by Katherine McIntyre
When a cold front from the north turned our sunny beach into a windswept wasteland, my husband and I searched for things to do and places to see. With hiking in mind, we headed to Lake Kissimmee State Park in Central Florida. With fifteen miles of trails, in 6000 acres, it is an oasis for naturalists and a sanctuary for about fifty species of endangered animals. It is a glimpse of Florida the way it was before it was taken over by tourists.
Following Ranger Dan, a park guide, we found ourselves back in the year 1876, at a re-enactment of a frontier cow camp. It contained a primitive holding pen for the cows and a thatched roof hut for the hunter.
There, we met Mr. Chester, a rugged cowboy, crouched beside an open fire, pouring himself a cup of coffee. In the southern twang of old Florida, he said, “I throws in a few grounds of coffee and adds some water when I needs it, and change the pot about once a month.” As for the mosquitoes, I slaps them and cusses them.”
Jack his “catch dog”, a black and white mixture, is trained to hunt the “scrub cows”. These strange looking small, lean animals, with their long curling horns, are direct descendants of the Andalusian cows brought into Florida by Spanish settlers in the 16th century.
Abandoned when their owners left the territory, they multiplied and ran wild for three hundred years, in the vast prairies and deep forests that covered Florida. Mr. Chester, pointing to the cows says, “I sell them in the market in Ponderosa. I gets an ounce of Spanish gold for one cow. I like ‘em fat. I don’t want their bellies touching their backbone.”
The cow camp was then, this is now. We continued our trek with Ranger Dan, over rough paths, thick with pine needles.
With a broad sweep of his arm, he pointed out a peculiar natural phenomenon, open spaces shaded by heavy clumps of Spanish moss hanging in surreal patterns from the branches of ancient spreading oak trees “We call these places hammocks.” he told us,” its and old Indian word, means shade and comfort. The oaks have outlived the pine, but if there is a fire, the oaks burn and pines don’t. Fire in the forest is nature’s way of cleaning it up.”
The park and its trails are an escape into a varied landscape of sun dappled flatlands, wide open prairie, thick forests and sparkling water; a place to paddle a canoe, hike, camp or just relax. If you are lucky you may catch a glimpse of the shy white-tailed deer, a possum, an armadillo, an otter sliding into a river, or even the elusive bobcat. You are sure to hear the songs of birds and the chatter of the fox squirrel.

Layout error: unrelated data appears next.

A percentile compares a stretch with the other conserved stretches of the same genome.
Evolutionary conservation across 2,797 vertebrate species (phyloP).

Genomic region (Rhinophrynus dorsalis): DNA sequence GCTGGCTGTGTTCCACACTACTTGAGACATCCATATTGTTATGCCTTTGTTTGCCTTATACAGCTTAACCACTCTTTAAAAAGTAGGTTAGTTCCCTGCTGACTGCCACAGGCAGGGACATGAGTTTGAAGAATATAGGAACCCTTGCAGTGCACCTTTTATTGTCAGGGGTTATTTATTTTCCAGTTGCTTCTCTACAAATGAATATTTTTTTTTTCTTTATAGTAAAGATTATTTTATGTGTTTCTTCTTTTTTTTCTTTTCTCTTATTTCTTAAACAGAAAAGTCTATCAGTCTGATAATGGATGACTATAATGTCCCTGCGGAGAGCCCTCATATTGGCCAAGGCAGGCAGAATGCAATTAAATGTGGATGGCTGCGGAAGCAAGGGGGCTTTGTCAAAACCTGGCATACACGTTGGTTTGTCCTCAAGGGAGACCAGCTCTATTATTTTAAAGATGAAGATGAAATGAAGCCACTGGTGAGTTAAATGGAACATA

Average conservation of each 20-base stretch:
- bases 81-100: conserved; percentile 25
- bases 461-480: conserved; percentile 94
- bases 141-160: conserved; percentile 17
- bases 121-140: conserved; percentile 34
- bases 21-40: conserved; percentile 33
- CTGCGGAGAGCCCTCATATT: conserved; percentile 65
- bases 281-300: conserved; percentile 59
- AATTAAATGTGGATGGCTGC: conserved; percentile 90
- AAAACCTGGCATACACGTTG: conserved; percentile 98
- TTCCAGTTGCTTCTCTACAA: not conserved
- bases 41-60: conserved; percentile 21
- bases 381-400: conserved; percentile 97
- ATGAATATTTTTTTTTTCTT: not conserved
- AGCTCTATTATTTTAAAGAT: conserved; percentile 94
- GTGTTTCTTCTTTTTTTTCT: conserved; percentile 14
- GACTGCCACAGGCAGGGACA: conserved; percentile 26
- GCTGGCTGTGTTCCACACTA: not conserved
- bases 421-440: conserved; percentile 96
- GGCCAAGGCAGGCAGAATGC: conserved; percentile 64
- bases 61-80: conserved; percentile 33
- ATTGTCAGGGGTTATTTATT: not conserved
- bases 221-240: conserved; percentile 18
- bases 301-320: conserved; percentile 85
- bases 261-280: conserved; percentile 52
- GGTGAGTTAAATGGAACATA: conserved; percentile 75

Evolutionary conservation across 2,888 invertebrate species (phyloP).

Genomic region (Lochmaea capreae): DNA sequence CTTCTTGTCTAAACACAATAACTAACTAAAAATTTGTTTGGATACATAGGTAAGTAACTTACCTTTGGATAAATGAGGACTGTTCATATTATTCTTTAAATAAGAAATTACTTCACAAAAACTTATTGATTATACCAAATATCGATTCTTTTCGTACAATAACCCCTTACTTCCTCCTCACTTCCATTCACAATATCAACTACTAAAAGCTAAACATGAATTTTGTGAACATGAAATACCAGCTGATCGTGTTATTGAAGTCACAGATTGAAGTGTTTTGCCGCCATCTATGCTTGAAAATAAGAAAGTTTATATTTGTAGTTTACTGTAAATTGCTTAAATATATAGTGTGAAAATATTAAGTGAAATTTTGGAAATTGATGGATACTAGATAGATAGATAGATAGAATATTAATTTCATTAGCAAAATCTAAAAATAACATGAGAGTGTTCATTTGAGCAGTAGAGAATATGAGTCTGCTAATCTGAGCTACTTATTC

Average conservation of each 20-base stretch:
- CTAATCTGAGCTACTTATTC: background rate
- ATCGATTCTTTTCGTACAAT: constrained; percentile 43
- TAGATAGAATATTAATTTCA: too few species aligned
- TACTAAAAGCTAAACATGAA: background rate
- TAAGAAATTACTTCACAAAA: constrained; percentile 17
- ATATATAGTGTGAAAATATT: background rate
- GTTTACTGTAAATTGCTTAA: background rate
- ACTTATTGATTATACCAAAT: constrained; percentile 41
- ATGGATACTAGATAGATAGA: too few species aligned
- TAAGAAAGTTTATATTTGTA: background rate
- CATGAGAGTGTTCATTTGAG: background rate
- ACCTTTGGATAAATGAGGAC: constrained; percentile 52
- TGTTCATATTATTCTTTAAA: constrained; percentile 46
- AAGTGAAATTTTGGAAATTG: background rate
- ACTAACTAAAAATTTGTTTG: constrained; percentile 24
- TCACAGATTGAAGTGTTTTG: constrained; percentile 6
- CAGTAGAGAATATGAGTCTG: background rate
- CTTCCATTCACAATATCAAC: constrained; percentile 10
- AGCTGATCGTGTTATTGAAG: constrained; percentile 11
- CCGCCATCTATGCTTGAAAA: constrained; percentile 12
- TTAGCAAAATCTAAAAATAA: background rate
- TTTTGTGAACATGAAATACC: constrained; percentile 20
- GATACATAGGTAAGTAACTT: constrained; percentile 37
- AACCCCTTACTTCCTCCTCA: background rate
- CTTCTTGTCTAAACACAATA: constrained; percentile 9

Captain Mack Road, right beside Lake Kissimmee State Park, led us to our next stop, a rustic marina on the banks of the Kissimmee River, in Tiger Creek Wilderness Preserve. The river is part of Central Florida’s vast water system of the 600 lakes, which form the headwaters of the Everglades. Powerboats, canoes and tour boats were moored at its old wood docks, which are nothing more that a few planks set on stilts.
There was a “Who has caught the biggest black bass tournament” taking place as we arrived. Fishermen were bringing in their days’ catch, huge black-mouthed bass, to be measured, weighed and then tossed back into the water, following the “catch and release rules of the tournament. But fishing was not on our minds today; we wanted to see what the local people call, “the way Florida used to be”.
Our choice was a trip on a tour boat through the shallow water system. In a group of twelve, we journeyed down Tiger Creek into a vast area of unspoiled wilderness. The boat was quiet; the water still as we glided by reedy, green banks touched by the colours of yellow water lilies, and pink alligator weed. This was the slow leisurely Florida of 100 years ago when there were only a few cattle ranches in the area and not much more.
Dave, out tour leader knows his birds. “Although, he admitted, “I couldn’t tell one from another until I started taking birders into the wetlands.” Suddenly he called “Take a look, there’s a snail kite, with a snail in its beak.”
This was a first sighting for one of our group and he happily added this rare bird to his life list. We spied stately cormorants, green backed herons, a crested cara cara, black ducks, osprey and a shy limpkin. “People come from all over the world to site just one of our birds. That’s a birder for you.”
The nearly extinct whooping crane winters in Tiger creek and summers in the Canadian Arctic. We did see one bald eagle perched on a dead tree, and another soaring to its nest a massive structure of branches and twigs that weighs over a ton.
This was our kind of trip, our kind of Florida, an outdoor adventure, in untouched open spaces. It was a complete change of pace and best of all there were more parks to explore and sights to see on another cold and windy day.
About the author:
This week Traveling Tales welcomes Katherine McIntyre, a freelance travel writer who lives in Toronto, Canada.
Photos by Katherine McIntyre:
1: A Florida cowboy rounds up his herd.
2: Spanish moss hangs from the branches of ancient oak trees.
3: A nearly extinct whooping crane browses the local marshes.
If You Go:
Central Florida is 25 miles east of Tampa and 35 west of Orlando.
Lake Kissimmee State Park is near Lake Wales at the junction of US Hwy 27 and State Road 60, a left turn at Boy Scout Road, drive for 3 miles, a right turn at Camp Mack Road, then 5 miles to the entrance.
1428 Camp Mack Road, Lake Wales Florida 33853
There are 60 campsites, 30 have water and electrical connections
Reservations; Call 1 800 326 3681 or 1 863 696 1112
Cow camp is open Saturday, Sunday and Holidays
Fishing Licenses required.